Ayana Mathis’ national bestseller The Twelve Tribes of Hattie is so carefully and caringly crafted, it feels as if the story is being told for the first time even as it resonates with history, interiority and reflection. Mathis has a “gift for imbuing her characters’ stories with an epic dimension that recalls Toni Morrison’s writing, and her sense of time and place and family will remind some of Louise Erdrich, but her elastic voice is thoroughly her own – both lyrical and unsparing, meditative and visceral, and capable of giving the reader nearly complete access to her characters’ minds and hearts,” writes Michiko Kakutani in The New York Times. The story belongs to Hattie Shepherd, who is swept north from Georgia and also swept into a complicated family world. Consider these lines about her relationship to her man: “He didn’t understand her. Some nights she lay curled on her side like a fist, and other nights they were on each other until dawn.” Mathis is a graduate of the Iowa Writers’ Workshop, and Hattie is her first book. We met up with her at the Miami Book Fair International.
Character: I’m not always entirely sure how characters arrive. It’s mysterious to me. The old thing that all writers say is that you’ve been having an overactive imagination forever. So I think I was probably in the habit as a little girl – I’m also an only child – of receiving visitations of some sort. I don’t mean that in a mystical way. I mean having an imagination that tended to invent people and hang out with them for a while. It’s a grown-up version of imaginary friends.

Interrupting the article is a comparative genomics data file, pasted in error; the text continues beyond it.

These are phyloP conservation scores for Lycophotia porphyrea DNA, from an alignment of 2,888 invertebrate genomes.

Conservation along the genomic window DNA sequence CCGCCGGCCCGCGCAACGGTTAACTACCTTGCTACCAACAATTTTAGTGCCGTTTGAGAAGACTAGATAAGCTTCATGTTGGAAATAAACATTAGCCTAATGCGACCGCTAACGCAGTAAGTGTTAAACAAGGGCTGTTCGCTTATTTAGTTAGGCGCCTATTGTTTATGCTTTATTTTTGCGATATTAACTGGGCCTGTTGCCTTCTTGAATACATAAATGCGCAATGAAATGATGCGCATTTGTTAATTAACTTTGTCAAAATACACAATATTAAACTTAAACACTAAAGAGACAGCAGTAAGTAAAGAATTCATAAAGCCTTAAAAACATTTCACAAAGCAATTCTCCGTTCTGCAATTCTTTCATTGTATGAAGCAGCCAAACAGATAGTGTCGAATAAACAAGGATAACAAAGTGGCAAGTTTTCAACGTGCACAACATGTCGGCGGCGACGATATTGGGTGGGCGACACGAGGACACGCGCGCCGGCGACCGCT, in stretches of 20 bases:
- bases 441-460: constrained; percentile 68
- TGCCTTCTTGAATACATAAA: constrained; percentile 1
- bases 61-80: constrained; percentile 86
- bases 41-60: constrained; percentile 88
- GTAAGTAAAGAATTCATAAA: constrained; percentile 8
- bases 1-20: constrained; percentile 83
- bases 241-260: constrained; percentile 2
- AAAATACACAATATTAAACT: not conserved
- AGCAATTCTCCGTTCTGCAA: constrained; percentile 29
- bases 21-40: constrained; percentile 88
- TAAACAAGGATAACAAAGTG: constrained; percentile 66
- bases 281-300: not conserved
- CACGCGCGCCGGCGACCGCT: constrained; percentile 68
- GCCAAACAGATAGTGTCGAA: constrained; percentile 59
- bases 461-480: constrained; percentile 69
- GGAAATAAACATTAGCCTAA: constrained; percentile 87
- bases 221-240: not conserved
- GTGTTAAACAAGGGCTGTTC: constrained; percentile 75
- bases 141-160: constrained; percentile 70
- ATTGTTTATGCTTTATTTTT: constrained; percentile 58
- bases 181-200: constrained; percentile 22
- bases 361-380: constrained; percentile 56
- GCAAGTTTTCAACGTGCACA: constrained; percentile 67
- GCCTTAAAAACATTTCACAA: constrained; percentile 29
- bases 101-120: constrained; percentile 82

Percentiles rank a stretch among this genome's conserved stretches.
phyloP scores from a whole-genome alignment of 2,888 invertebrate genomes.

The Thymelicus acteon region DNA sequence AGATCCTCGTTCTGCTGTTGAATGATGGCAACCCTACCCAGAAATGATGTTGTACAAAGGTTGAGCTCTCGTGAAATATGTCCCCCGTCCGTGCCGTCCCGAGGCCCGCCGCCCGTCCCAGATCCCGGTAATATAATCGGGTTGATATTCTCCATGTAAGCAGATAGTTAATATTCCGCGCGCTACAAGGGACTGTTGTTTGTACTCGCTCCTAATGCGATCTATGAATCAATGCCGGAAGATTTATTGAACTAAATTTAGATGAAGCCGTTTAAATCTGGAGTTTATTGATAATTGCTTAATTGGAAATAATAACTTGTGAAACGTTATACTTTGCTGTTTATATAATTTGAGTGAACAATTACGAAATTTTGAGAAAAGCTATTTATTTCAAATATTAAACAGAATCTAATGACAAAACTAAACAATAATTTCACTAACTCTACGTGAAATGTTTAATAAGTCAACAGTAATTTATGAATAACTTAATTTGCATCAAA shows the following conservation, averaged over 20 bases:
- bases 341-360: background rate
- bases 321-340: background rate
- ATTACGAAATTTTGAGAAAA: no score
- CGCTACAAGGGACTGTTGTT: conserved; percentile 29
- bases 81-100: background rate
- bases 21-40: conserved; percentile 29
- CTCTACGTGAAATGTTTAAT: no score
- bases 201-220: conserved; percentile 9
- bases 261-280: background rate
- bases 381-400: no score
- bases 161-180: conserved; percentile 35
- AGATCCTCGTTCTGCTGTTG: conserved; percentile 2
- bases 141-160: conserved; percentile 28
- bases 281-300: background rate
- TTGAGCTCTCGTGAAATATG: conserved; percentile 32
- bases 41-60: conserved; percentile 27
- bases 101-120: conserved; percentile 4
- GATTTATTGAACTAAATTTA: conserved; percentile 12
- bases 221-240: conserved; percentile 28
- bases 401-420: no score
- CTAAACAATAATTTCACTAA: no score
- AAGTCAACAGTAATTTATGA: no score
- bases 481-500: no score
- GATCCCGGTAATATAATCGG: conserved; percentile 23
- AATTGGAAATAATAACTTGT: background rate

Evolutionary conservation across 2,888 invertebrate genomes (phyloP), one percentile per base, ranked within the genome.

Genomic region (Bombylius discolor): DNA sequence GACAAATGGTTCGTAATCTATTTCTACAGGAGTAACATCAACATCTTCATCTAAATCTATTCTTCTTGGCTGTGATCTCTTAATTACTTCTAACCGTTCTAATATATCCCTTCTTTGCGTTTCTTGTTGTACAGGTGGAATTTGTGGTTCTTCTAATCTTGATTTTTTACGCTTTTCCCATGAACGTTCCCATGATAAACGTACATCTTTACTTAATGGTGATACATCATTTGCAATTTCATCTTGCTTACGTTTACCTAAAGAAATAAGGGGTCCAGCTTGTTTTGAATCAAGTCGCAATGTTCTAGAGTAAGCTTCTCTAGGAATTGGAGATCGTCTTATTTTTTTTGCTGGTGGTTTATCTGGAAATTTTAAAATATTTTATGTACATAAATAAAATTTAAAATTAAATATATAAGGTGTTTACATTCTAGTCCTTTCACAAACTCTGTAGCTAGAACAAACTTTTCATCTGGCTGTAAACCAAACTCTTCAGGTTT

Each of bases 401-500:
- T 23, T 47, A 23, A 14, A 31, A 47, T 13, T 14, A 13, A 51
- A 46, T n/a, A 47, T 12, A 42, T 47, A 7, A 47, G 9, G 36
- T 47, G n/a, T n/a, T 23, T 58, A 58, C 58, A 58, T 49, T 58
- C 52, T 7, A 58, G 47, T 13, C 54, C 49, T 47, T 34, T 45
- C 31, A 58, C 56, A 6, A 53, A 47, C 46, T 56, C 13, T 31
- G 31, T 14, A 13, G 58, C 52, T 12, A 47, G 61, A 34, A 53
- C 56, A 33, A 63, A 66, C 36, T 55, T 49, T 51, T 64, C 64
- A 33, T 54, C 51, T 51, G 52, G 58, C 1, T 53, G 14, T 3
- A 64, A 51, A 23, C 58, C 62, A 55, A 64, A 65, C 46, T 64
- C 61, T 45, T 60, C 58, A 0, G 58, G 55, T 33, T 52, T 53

What is most important is psychological or soul understanding of characters. I’m not very concerned with what they look like so much as I am concerned with who they are on the deepest level. When I was writing this book, I had a notion of a character – say Floyd. I knew he had an odd closeness with his mother that no one else did. I knew he was gay, that he was a musician and he was in a moment of deep conflict. From there, I wrote it out.
Dialogue: I think that also comes from being an only child, among other things. Only children spend a lot of time listening to adults talk and spend a lot of time inventing conversations. As I have gotten older and have been more aware of myself as a writer, I do eavesdrop on conversations on trains and buses. The other thing I do – which is not just for dialogue but for prose in general – is read aloud. You can hear when a conversation is tinny or when it begins to sound like “transcripted” speech as opposed to compressed dramatic speech.
Plot: I can’t outline. I can’t map. Plot comes directly out of character. Plot is difficult for me. If I had my druthers, I would have characters sitting in a room thinking thoughts and occasionally they’d have a conversation with each other. I understand that’s not how things work. Something needs to happen. I generally know three or four things that are loose. Not the mechanics, but a broad outline. Floyd for example: I knew he was going to meet somebody and not be able to continue that relationship. I wrote into that. Plot and character are completely linked for me, and I think they should be.
Research: What I did more than researching is fact-checking. Often when you’re writing, you will find you know a great deal about something or you have a sensibility of an era that you weren’t necessarily aware you did. But these reserves are called upon when you’re doing work that requires them. They make themselves available to you. I would think: ’46 Buick. Write the scene. And then go back – Was there a ’46 Buick? – and check up on myself.
Sentences and revision: First drafts are longhand. Sometimes the sentences come as they are. For first drafts, I tend to just write. I pretend I’m writing stream of consciousness, but I’m also crossing things out. Then the real refining happens when I type things into the computer. That’s when the messy sentence get cleaned up or changed or gotten rid of. I do read aloud a great deal, even when I do first drafts in my notebooks. I wrote poetry for a long time, and I still read poetry. Poetry can’t be reduced to a training ground for prose writers, but it trains your ear to be economic and precise, and to understand how powerful language is and what a wallop it packs.